Nevertheless, the road to success is not an easy one in Nigeria, as there are many conflicting agendas at play.
Professor Pius Abioje of the Department of Religions at the University of Ilorin says Nigeria is not structured for equity, which resulted in the “survival of the fittest” among the politicians.
“There is a prevailing jungle law of survival of the fittest. Politicians use ethnicity, religion, and money to get patronage,” he told IPS.
Abioje further says that a detachment of religion from politics could be a solution – but there was a long way to go – with political support often divided along religious lines.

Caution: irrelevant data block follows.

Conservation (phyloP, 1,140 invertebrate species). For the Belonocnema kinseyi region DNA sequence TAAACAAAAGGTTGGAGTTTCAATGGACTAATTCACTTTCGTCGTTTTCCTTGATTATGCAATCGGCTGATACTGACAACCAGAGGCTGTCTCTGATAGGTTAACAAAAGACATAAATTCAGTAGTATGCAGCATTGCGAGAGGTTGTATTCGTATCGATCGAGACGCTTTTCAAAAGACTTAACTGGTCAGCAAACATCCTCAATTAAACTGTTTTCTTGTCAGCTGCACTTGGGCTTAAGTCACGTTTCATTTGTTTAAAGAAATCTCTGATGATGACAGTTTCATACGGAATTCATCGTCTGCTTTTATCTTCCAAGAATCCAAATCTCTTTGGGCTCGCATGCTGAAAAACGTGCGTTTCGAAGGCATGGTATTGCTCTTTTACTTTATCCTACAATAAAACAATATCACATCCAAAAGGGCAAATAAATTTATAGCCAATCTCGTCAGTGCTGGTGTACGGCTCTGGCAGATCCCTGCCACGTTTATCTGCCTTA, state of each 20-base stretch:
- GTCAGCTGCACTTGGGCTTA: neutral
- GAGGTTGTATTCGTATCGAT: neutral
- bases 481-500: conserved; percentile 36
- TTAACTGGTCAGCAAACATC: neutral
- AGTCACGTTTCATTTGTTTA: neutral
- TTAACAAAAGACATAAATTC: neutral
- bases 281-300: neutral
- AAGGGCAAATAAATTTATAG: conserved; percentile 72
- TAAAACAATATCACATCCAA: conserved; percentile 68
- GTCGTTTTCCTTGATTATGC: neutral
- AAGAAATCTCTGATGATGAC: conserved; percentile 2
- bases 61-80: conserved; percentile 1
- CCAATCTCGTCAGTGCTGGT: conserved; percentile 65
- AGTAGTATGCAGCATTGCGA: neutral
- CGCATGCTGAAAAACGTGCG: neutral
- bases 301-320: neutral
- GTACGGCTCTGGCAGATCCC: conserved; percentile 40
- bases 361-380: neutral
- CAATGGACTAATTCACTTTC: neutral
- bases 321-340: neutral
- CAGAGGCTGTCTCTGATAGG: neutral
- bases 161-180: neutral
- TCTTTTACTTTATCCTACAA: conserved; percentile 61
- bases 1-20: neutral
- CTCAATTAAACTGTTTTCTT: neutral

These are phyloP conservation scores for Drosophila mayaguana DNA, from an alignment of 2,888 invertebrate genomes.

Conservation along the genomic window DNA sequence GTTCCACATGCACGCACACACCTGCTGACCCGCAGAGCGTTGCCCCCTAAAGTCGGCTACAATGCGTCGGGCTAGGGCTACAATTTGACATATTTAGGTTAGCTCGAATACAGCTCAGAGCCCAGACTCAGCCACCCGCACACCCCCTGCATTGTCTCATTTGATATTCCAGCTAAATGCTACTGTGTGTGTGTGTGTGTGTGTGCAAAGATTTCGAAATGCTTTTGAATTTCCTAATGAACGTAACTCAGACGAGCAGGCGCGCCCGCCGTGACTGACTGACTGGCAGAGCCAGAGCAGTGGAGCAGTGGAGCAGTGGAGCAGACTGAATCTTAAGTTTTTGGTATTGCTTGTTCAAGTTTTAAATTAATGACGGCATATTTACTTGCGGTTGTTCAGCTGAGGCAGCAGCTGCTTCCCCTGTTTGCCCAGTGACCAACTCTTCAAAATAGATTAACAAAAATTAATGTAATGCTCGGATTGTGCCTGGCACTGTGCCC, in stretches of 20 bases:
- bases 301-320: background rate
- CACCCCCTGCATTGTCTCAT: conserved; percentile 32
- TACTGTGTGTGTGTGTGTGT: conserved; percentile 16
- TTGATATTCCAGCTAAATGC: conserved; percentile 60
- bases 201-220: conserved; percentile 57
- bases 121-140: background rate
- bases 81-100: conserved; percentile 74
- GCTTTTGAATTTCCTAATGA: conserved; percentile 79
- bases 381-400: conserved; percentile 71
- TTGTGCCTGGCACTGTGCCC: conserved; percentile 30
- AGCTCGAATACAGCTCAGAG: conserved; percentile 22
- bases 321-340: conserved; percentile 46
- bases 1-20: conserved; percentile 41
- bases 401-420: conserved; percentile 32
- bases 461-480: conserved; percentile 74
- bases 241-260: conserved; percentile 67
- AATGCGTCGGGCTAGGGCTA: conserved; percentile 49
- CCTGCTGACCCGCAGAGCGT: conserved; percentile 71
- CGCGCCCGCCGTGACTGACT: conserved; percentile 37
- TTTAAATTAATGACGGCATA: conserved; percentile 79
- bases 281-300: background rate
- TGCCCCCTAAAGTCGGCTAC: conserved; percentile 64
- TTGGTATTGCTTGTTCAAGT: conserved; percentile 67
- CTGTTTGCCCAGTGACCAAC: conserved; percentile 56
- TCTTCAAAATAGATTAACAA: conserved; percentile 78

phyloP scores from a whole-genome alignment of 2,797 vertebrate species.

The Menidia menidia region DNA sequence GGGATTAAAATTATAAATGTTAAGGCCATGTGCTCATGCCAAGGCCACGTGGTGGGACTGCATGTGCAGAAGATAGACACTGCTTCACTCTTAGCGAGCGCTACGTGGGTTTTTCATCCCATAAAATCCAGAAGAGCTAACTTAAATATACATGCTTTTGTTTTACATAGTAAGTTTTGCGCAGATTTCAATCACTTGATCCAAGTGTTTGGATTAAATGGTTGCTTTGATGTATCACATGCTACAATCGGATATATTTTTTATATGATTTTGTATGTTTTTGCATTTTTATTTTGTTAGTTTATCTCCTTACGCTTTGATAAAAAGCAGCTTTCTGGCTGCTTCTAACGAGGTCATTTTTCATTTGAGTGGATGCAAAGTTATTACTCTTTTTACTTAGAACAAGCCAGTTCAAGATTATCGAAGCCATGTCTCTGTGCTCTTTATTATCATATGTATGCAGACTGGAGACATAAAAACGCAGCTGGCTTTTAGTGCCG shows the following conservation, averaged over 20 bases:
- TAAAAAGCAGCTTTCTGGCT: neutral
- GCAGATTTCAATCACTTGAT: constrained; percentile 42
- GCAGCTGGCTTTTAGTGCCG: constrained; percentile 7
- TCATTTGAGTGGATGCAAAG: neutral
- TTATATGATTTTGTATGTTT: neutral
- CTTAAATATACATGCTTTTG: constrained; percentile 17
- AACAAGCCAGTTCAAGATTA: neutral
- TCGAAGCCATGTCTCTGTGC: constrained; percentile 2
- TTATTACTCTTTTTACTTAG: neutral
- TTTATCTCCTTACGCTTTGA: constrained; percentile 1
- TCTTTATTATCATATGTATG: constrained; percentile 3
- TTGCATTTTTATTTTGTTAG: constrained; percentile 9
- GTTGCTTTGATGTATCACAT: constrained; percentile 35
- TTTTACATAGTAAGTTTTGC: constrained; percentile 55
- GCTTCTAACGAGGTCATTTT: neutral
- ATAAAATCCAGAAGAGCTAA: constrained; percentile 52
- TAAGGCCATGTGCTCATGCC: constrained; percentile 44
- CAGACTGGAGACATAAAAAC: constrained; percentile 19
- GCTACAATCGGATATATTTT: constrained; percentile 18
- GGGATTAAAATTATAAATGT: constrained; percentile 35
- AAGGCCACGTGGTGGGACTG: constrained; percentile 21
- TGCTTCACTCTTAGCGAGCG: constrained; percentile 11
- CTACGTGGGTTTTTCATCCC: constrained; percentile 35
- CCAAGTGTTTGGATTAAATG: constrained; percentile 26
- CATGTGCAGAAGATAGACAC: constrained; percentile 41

“These dwindling numbers highlight how Nigeria’s politics and state institutions continue to exclude rather than include,” an associate fellow of the Africa Programme at Chatham House London, Leena Hoffmann, was quoted as saying in Dataphyte.
Idayat Hassan, director of the Centre for Democracy and Development (CDD), quoted in the Premium Times, called on INEC to improve its election management and embark on a voter register audit. “Nigeria doesn’t have a voter register audit, an audit that takes out those who have died and all other ineligible voters from the system.”
“The fact that a significant percentage of Nigerians fail to engage in elections is a concern and perhaps points to growing disillusionment with their ability to shape a more democratic society,” she said.
IPS UN Bureau Report